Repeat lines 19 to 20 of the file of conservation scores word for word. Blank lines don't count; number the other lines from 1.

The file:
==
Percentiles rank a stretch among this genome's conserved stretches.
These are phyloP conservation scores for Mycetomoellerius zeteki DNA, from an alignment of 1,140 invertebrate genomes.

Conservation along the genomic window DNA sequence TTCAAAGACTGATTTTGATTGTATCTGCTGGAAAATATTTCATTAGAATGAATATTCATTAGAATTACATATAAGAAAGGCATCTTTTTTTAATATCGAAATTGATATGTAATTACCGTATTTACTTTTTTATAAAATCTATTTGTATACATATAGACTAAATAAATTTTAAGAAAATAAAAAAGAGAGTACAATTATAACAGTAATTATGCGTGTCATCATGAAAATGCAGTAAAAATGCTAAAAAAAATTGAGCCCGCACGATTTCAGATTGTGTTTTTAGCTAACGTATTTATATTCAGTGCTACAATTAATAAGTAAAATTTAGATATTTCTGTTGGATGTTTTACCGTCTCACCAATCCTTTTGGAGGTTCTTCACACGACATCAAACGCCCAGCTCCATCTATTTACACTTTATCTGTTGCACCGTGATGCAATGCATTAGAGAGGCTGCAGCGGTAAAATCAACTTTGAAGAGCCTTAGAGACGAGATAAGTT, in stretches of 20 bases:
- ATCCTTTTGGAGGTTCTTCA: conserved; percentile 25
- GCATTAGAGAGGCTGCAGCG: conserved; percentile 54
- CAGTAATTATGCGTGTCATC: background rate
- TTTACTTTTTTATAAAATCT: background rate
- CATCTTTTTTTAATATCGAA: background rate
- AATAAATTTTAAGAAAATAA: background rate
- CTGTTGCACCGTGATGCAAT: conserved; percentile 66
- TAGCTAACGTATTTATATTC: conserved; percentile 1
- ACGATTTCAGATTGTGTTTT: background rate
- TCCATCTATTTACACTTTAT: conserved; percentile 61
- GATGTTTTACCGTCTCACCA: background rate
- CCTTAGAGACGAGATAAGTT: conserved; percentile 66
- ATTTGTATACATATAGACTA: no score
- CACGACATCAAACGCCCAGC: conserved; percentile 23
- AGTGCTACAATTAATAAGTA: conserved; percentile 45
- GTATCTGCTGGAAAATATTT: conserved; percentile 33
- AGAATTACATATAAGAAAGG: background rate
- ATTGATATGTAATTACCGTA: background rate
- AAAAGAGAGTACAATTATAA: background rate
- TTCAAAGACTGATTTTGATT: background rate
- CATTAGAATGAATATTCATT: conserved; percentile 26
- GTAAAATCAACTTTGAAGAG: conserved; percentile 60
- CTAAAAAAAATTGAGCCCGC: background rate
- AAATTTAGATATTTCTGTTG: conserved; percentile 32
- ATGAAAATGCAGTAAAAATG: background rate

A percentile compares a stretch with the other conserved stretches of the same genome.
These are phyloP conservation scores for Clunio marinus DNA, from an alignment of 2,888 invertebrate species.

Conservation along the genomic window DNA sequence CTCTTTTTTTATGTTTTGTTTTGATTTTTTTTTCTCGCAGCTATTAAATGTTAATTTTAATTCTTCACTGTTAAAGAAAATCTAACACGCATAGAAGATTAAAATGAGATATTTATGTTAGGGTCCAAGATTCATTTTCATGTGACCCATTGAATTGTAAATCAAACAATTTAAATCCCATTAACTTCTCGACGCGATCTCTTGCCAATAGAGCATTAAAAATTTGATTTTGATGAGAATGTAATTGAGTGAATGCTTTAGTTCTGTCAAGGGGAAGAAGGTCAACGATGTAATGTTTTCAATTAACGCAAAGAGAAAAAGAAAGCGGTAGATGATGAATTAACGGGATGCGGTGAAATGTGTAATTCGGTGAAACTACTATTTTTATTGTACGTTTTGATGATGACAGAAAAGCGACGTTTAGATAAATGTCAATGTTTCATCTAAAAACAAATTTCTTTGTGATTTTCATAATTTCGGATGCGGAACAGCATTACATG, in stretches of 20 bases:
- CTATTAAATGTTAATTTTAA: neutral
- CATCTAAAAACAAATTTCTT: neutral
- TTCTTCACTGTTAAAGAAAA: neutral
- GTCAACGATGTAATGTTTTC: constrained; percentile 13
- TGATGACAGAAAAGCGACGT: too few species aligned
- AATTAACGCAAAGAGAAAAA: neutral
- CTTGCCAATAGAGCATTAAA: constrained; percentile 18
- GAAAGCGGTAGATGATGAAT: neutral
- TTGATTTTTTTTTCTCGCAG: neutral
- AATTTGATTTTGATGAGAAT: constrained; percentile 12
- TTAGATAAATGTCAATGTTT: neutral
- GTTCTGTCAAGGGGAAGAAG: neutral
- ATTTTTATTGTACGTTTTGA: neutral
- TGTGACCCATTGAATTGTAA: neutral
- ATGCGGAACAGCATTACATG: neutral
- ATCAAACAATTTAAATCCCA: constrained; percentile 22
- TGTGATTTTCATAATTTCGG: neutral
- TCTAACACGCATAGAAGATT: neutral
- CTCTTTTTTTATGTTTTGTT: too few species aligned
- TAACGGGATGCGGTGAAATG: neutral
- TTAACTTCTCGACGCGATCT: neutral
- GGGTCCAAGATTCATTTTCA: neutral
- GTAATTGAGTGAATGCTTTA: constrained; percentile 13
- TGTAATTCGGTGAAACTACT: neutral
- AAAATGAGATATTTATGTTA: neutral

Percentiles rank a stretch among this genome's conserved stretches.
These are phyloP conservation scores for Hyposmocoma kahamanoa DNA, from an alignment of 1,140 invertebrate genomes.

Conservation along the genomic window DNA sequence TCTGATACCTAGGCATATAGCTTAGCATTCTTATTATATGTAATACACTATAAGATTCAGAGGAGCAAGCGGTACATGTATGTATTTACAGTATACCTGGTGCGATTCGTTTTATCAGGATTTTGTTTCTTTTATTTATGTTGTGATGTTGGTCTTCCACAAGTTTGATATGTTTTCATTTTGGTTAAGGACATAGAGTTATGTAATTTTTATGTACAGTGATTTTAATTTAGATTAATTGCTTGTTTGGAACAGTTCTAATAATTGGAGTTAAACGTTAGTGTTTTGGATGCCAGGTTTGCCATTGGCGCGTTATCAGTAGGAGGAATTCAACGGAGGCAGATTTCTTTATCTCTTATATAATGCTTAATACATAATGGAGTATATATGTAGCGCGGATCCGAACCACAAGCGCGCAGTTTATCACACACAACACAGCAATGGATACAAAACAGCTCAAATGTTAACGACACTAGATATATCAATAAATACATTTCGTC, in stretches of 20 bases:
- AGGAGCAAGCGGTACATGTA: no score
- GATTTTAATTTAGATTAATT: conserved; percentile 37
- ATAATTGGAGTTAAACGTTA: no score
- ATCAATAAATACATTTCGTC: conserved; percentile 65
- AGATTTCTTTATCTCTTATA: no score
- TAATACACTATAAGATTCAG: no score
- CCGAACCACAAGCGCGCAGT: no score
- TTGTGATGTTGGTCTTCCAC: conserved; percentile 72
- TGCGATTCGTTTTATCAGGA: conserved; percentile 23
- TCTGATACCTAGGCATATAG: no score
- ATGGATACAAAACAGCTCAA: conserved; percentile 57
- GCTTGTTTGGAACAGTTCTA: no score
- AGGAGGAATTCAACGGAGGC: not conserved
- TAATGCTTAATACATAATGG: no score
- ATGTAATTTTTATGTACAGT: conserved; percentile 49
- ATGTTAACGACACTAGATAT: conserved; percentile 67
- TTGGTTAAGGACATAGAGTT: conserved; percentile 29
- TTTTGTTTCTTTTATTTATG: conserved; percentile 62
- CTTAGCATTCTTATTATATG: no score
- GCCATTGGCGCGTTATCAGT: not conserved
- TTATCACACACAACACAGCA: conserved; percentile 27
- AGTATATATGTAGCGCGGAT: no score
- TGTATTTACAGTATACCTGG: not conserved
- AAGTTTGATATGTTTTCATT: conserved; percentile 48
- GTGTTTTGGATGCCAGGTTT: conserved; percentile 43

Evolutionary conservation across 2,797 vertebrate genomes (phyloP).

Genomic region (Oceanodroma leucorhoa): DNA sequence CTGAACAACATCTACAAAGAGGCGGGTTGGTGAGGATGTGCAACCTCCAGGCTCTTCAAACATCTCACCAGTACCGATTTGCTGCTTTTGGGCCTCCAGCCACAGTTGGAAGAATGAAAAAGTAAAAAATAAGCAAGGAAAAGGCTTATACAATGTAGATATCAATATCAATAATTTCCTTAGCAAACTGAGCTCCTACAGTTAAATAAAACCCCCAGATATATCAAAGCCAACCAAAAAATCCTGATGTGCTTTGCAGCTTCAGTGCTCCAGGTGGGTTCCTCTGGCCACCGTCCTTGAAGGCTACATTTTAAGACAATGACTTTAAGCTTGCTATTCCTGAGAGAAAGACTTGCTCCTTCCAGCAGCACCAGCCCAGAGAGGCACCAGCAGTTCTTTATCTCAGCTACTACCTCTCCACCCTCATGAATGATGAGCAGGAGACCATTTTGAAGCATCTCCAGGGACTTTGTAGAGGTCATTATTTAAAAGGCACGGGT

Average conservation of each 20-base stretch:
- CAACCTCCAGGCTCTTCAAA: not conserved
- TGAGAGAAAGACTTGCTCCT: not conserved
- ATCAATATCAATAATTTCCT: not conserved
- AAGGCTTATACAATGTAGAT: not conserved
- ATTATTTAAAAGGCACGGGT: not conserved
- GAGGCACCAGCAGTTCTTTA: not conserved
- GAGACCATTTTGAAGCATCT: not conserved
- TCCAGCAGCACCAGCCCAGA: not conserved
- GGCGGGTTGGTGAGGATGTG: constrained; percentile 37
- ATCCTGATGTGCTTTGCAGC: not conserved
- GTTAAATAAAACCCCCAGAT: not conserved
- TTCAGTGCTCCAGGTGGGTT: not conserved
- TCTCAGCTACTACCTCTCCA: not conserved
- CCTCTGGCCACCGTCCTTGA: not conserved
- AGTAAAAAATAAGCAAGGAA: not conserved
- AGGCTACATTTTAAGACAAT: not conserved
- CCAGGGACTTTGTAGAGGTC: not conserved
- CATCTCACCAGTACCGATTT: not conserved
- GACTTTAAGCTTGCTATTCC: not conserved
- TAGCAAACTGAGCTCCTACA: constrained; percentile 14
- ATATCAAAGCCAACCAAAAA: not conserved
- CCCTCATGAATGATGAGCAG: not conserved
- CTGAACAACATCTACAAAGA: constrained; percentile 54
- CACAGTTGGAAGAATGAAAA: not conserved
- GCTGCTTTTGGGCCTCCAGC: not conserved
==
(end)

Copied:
- GTATCTGCTGGAAAATATTT: conserved; percentile 33
- AGAATTACATATAAGAAAGG: background rate